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Morning Memo: Questions mount on MetLife incentives deal

FIVE DAYS LATER, McCRORY STILL SILENT ON ROLE IN METLIFE DEAL: Five days after the MetLife jobs announcement, Gov. Pat McCrory and the governor's office remains quiet on what role he played in luring the company even as questions mount. Consider this lead sentence from AP story Friday: "Gov. Pat McCrory avoided questions Friday about the state offering MetLife Inc. $94 million in tax breaks and other incentives to move thousands of jobs to North Carolina and using his former employer to help broker the deal." The Friday announcement was the second time in two days that McCrory dodged reporters' questions. The governor appears at the Department of Environment and Natural Resources today for a 12:30 p.m. announcement. Will he break his silence?

QUESTIONS MOUNT ABOUT THE INCENTIVES: At the same time, Charlotte area officials are raising questions about whether the incentives were even necessary to lure the company to the city, where half the 2,600 jobs will be located. On Saturday, less than 24 hours after a press conference announcing the deal, county commissioners questioned whether MetLife knew it was coming to Charlotte before commissioners on Tuesday gave preliminary approval for the incentives.

Commissioners Chairwoman Pat Cotham said questions about the timing of the incentives vote started to enter her mind when news broke that the company had picked North Carolina and media events were arranged – only two days after the commissioners voted. Later, she learned that some MetLife executives had already been picking out schools and colleges for their children. “In my opinion, the deal was done when we first learned of it and voted for incentives,” Cotham, a Democrat, wrote in her first email to commissioners on Saturday.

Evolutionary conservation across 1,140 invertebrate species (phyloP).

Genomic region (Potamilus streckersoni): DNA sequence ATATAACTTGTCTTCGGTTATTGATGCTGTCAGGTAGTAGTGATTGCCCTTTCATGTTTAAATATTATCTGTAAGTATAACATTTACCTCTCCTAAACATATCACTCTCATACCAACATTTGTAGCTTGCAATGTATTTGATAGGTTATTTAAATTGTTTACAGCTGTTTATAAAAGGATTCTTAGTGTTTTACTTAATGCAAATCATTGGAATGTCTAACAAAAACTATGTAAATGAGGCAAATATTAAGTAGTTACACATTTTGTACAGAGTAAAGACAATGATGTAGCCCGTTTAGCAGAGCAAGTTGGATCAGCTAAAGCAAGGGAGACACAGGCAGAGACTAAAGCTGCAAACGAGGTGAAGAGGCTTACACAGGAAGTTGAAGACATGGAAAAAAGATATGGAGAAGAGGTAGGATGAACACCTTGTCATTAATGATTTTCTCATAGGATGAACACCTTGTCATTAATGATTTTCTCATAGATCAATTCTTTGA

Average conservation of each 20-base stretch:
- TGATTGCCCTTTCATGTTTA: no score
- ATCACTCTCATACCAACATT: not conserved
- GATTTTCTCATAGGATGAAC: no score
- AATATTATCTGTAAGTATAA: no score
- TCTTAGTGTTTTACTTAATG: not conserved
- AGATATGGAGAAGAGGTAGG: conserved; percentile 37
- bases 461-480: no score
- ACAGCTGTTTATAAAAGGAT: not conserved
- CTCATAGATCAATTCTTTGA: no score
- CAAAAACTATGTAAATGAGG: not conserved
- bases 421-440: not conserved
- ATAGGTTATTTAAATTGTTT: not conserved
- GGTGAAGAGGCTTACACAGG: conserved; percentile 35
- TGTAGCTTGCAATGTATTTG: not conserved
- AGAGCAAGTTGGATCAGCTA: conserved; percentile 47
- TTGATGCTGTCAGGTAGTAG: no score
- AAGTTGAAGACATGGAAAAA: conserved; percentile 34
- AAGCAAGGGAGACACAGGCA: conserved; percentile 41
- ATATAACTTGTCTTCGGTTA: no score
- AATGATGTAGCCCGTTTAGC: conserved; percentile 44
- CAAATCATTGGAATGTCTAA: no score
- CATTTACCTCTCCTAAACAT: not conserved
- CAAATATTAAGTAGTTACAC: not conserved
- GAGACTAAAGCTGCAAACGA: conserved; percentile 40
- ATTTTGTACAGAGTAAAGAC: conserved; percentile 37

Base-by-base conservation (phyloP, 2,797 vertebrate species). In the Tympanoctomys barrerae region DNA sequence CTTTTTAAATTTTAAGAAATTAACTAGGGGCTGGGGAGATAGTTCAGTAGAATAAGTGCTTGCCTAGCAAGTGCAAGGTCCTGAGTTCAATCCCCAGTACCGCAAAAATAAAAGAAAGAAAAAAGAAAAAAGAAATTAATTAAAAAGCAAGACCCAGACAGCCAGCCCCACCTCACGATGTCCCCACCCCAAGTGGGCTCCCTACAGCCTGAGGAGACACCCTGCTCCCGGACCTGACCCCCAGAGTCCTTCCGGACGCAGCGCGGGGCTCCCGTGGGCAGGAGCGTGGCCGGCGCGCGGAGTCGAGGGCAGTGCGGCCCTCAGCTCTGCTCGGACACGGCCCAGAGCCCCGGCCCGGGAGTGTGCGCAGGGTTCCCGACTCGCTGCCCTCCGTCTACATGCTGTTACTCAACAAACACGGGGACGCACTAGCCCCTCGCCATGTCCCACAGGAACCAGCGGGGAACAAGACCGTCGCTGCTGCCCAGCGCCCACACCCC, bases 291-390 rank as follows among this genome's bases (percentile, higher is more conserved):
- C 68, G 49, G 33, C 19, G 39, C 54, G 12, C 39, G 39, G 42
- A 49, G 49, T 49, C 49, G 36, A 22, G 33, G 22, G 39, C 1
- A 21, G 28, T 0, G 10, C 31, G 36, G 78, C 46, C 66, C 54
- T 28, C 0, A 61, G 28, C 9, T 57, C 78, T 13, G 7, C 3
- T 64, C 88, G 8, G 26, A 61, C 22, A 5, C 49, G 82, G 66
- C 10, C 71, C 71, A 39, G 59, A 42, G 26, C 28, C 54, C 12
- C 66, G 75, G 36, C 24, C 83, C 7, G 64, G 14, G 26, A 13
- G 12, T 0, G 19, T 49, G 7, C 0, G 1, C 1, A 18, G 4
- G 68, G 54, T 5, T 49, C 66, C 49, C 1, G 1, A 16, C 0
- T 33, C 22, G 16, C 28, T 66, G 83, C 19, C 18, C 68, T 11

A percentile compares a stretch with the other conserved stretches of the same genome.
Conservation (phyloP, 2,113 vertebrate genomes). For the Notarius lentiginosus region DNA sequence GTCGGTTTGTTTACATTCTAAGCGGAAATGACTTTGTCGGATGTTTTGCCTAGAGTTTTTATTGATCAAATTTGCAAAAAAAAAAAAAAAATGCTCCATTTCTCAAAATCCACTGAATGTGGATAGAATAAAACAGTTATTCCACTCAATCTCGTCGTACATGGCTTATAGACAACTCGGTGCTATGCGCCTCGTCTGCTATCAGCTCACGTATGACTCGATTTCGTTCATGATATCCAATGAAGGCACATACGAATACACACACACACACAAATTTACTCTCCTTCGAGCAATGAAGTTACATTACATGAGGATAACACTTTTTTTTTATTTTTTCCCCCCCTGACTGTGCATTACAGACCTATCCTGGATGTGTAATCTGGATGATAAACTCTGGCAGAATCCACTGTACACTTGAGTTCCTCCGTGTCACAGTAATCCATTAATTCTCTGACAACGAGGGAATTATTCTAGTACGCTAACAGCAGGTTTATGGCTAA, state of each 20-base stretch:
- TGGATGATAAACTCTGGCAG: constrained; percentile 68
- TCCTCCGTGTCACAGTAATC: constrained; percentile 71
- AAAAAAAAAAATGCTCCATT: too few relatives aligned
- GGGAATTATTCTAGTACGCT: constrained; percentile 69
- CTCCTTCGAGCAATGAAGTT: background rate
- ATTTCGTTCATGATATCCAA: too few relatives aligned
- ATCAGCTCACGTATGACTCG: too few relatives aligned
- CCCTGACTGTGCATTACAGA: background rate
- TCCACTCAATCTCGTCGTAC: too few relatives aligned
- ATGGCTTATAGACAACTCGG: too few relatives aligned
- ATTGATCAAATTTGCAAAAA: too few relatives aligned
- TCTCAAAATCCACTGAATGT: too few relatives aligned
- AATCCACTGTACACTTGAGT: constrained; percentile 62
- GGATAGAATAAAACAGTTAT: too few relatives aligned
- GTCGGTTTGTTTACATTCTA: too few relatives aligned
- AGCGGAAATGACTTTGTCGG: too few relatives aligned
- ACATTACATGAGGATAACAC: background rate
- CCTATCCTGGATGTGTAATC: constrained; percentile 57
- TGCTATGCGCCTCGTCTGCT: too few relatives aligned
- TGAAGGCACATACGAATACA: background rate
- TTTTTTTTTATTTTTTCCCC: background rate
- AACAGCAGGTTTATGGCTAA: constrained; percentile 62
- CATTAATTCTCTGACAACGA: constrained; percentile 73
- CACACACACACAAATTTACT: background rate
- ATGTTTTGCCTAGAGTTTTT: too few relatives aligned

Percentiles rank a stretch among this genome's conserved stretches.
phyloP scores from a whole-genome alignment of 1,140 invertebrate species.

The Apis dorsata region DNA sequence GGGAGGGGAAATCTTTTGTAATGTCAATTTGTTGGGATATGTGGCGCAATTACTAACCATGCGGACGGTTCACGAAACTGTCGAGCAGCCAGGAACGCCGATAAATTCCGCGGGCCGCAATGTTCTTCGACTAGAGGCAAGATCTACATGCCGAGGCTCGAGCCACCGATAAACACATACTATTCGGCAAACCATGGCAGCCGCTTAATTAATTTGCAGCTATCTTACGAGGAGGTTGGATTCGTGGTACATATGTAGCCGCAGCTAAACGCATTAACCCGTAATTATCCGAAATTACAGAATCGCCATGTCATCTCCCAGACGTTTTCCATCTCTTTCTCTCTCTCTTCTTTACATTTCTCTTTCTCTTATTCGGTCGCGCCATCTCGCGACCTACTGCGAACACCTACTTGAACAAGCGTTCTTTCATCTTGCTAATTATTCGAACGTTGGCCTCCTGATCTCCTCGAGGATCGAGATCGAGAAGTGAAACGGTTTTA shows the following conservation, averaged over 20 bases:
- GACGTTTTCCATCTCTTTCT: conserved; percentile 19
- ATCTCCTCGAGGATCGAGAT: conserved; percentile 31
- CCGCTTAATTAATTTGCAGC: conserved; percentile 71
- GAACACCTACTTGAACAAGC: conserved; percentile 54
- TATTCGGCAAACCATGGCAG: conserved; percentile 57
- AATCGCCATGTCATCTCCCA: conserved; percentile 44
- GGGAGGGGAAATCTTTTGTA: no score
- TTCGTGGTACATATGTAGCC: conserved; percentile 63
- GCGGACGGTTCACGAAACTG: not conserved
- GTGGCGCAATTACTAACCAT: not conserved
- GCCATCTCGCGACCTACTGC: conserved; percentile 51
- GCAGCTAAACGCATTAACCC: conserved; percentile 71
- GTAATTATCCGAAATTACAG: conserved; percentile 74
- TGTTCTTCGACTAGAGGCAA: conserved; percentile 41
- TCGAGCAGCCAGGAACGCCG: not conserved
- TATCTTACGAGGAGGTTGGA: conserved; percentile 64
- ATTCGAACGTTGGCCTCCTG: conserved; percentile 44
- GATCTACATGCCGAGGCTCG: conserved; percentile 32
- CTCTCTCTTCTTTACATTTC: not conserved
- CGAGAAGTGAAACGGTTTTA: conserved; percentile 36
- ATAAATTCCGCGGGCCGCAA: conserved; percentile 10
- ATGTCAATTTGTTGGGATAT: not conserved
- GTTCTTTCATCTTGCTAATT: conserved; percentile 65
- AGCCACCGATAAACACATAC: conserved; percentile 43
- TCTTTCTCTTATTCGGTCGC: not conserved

***Good morning and thanks for reading the Dome Morning Memo -- the source for N.C. political news and analysis. Read much more below.***

Morning Memo: GOP flirts with Charlotte for 2016 convention

GOP FLIRTS WITH CHARLOTTE: Could Charlotte do for Republicans in 2016 what it did for Democrats in 2012? The Republican National Committee’s meeting in Charlotte this week has fueled speculation that the GOP might return for its national convention in four years. “It’s always a possibility,” GOP Chairman Reince Priebus said Wednesday at the Westin hotel. “North Carolina was good to us. And it’s a red state – all the more reason to look at Charlotte.”

AFP TOUTS GOP REIGN IN NORTH CAROLINA: Tim Phillis, the national president of Americans for Prosperity, writes in a Politico op-ed that North Carolina is a state where the GOP plans to make a difference. It starts: "In Raleigh, N.C., on Jan. 11, a new free-market Republican governor celebrated his gubernatorial win at the inaugural balls. The occasion was historic for North Carolina: the first time since Reconstruction that a conservative GOP governor will be joined by free-market GOP state legislative majorities in both state legislative chambers." Read full piece here.

***This is the Dome Morning Memo a digest of important N.C. political news. Click below for more.***

Morning Memo: McCrory's approval slides, Congressman Price prominent on guns

MORNING MEMO EXCLUSIVE: GOV. McCRORY'S POLL NUMBERS SLIP. A new Public Policy Polling survey finds the new Republican governor's approval ratings at 45 percent to start his first term, down eight points from a month ago. The new poll -- set for release later Wednesday -- suggests his cabinet picks may have pulled his popularity downward. Among those who know, 31 percent approve of his cabinet and 24 percent disapprove. Likewise, more people disapprove of McCrory's controversial picks Art Pope and Tony Tata than approve, though most people aren't sure about the two.

MORE PEOPLE UNSURE: The Raleigh-based Democratic polling firm found Republicans approve 73 percent to 6 percent, independents split 43 to 23 and Democrats even at 26 percent. All the numbers are lower than the previous month, with those people unsure what to think about McCrory on the rise. The falling numbers put his approval rate at the start of his term in the neighborhood of his Democratic predecessor, Gov. Bev Perdue. Four years ago, she started with an approval rating at 43 percent.

***This is the Dome Morning Memo -- the source for breaking news, analysis and a daily news digest for North Carolina politics.

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